Oregon's wildfires force mass evacuations, but shifting weather offers some hope

by Reuters
Saturday, 12 September 2020 16:22 GMT

Vehicles lie damaged in the aftermath of the Obenchain Fire in Eagle Point, Oregon, U.S., September 11, 2020. REUTERS/Adrees Latif

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"This is a climate damn emergency. This is real and it's happening. This is the perfect storm," California Governor Gavin Newsom said

(Updates with latest details on California fires, sheriff in Portland telling residents to stop setting up roadside checkpoints)

By Deborah Bloom

PORTLAND, Ore., Sept 12 (Reuters) - Deadly wildfires raging across Oregon kept half a million people under evacuation alert on Saturday even as weary firefighters took advantage of improved weather to go on the offensive against the blazes.

The fires have destroyed thousands of homes in days, making Oregon the latest epicenter in a larger summer outbreak of fires sweeping the western United States, collectively scorching a landscape the size of New Jersey and killing at least 25 people.

At least five people died in Oregon this week. Governor Kate Brown has warned the death toll could grow far higher and said on Friday that dozens of people had been reported missing in three counties.

Oregon Office of Emergency Management chief Andrew Phelps said disaster teams searching the scorched ruins of a half-dozen small towns laid to waste were bracing to encounter possible "mass fatality incidents."

The Pacific Northwest as a whole has borne the brunt of an incendiary onslaught that began around Labor Day, darkening the sky with smoke and ash that has beset northern California, Oregon and Washington with some of the world's worst air-quality levels.

The firestorms, some of the largest on record in California and Oregon, were driven by high winds that howled across the region for days in the midst of record-breaking heat. Scientists say global warming has also contributed to extremes in wet and dry seasons, causing vegetation to flourish then dry out, leaving more abundant fuel for wildfires.

'THE PERFECT STORM'

"This is a climate damn emergency. This is real and it's happening. This is the perfect storm," California Governor Gavin Newsom told reporters from a charred mountainside near Oroville, California.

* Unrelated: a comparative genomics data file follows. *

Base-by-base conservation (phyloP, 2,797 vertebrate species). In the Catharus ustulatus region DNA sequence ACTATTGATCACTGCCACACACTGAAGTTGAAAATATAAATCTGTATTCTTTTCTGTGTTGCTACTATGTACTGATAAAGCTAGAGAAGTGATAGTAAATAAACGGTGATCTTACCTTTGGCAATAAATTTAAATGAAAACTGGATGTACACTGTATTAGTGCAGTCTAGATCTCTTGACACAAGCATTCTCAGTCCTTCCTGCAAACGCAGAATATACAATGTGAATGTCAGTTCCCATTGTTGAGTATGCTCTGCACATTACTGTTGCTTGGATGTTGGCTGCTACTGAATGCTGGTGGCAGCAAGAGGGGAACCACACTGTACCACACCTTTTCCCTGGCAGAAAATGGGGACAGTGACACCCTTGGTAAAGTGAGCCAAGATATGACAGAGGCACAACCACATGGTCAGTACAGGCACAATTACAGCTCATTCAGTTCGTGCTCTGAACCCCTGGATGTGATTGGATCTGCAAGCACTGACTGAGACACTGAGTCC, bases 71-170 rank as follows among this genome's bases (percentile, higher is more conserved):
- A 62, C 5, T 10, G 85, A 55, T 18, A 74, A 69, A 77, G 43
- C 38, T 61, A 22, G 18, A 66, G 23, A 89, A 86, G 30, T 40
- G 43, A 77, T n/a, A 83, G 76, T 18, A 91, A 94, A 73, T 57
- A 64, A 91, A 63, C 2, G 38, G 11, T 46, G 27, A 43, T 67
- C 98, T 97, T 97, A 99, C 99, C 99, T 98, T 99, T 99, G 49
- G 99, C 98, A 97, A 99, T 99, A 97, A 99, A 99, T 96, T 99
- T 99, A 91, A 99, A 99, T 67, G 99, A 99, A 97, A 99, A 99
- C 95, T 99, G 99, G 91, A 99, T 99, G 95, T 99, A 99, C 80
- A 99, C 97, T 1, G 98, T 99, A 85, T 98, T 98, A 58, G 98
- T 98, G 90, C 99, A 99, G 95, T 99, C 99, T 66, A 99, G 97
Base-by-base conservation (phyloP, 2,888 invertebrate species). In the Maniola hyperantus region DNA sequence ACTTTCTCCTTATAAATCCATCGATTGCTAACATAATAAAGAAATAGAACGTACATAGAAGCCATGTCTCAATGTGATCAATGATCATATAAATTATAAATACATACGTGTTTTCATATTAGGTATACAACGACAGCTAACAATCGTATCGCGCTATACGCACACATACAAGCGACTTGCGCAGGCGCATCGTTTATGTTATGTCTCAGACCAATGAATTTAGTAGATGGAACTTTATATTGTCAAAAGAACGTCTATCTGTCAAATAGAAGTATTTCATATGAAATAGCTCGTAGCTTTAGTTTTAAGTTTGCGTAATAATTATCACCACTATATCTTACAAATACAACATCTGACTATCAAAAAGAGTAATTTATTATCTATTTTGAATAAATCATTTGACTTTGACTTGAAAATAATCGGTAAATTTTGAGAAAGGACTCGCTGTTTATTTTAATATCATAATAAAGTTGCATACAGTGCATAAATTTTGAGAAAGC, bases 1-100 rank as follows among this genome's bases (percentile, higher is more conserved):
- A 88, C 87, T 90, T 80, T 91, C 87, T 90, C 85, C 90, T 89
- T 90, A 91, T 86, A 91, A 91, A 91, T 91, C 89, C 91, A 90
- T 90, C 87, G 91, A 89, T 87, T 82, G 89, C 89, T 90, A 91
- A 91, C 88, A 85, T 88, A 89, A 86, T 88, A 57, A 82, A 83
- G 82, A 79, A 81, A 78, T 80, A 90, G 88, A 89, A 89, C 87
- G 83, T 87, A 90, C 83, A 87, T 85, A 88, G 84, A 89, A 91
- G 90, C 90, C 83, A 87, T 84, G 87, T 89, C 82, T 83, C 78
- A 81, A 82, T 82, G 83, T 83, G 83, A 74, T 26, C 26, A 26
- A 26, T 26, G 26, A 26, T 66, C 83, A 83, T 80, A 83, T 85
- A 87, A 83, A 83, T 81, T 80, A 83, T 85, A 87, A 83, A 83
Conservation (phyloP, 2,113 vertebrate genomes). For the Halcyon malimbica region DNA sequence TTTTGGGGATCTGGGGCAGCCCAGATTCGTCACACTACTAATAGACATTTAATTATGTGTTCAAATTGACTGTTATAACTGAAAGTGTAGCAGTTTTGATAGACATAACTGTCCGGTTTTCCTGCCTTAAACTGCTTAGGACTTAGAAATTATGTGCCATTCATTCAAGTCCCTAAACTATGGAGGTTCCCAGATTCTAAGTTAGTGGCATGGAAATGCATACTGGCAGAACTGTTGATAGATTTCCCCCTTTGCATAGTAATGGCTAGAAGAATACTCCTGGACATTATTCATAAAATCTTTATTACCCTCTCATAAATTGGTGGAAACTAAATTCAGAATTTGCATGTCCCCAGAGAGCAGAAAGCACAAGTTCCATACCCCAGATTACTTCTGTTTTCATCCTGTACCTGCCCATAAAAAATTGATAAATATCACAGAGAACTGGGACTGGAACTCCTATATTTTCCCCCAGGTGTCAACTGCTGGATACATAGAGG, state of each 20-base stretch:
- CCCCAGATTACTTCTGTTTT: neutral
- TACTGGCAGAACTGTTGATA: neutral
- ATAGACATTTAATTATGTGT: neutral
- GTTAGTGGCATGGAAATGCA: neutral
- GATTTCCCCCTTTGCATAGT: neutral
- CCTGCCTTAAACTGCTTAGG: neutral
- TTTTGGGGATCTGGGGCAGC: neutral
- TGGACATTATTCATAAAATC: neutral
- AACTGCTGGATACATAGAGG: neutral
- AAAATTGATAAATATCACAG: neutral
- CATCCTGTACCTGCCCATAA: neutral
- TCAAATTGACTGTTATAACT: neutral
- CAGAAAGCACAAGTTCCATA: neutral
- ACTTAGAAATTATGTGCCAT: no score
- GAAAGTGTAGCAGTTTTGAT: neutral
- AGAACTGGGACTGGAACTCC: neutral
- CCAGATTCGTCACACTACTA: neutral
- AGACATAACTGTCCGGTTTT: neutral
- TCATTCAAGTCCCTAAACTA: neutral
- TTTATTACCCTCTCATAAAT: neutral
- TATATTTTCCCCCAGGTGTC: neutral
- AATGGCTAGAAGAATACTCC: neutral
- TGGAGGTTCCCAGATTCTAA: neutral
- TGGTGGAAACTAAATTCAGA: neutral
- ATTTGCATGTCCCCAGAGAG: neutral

More than 4,000 homes and other structures have been incinerated in California alone over the past three weeks, according to the California Department of Forestry and Fire Protection.

Tens of thousands of firefighters were battling 28 major wildfires across California as of Saturday morning, the department said. Most were being contained to some degree except for one in Siskiyou County, which grew out of control.

In southern Oregon, an apocalyptic scene of charred residential subdivisions and trailer parks stretched for miles along Highway 99 south of Medford through the neighboring towns of Phoenix and Talent, one of the most devastated areas.

Molalla, a community about 25 miles (40 km) south of downtown Portland, was an ash-covered ghost town after its more than 9,000 residents were told to evacuate, with only 30 refusing to leave, the city's fire department said.

The logging town was on the front line of a vast evacuation zone stretching north to within 3 miles (4.8 km) of downtown Portland. The sheriff in suburban Clackamas County set a 10 p.m. PDT (0500 on Saturday GMT) curfew to deter "possible increased criminal activity."

In Portland, the Multnomah County Sheriff chastised residents who had taken it upon themselves to set up checkpoints and stop cars after conspiracy theories spread that left-wing activists who oppose President Donald Trump were starting some of the blazes, which local authorities say is groundless.

Governor Brown told a news conference that more than 500,000 people were under one of three evacuation alert levels, advising them to pack and be vigilant, to be ready to flee at a moment's notice, or to leave immediately. About 40,000 of those had already been ordered to leave.

In neighboring Washington state, online video from the Tacoma area showed fires in a residential area setting homes ablaze and locals scurrying to warn neighbors.

"Everybody out, everybody out!" a man screamed as firefighters tried to douse the flames.

BREAK IN THE WEATHER

After four days of treacherously hot, windy weather, a glimmer of hope arrived in the form of calmer winds blowing in from the ocean, bringing cooler, moister conditions that helped firefighters make headway against blazes that had burned largely unchecked earlier in the week.

The overall death toll from the Western fires that began in August jumped to 25 after seven people were reported killed in mountains north of Sacramento, California, and Oregon's fifth fatality was reported in Marion County, outside of Salem, the state capital.

Paradise, a town blasted by California's deadliest wildfire in 2018, posted the world's worst air quality index reading at 592, according to the PurpleAir monitoring site, as two of the state's largest blazes burned on either side of it. (Reporting by Deborah Bloom in Portland, Ore.; Additional reporting by Carlos Barria, Adrees Latif, Andrew Hay, Steve Gorman, Mimi Dwyer, Sharon Bernstein, Dan Whitcomb, Aishwarya Nair and Jonathan Allen; Writing by Andrew Hay and Steve Gorman; Editing by Frances Kerry and Daniel Wallis)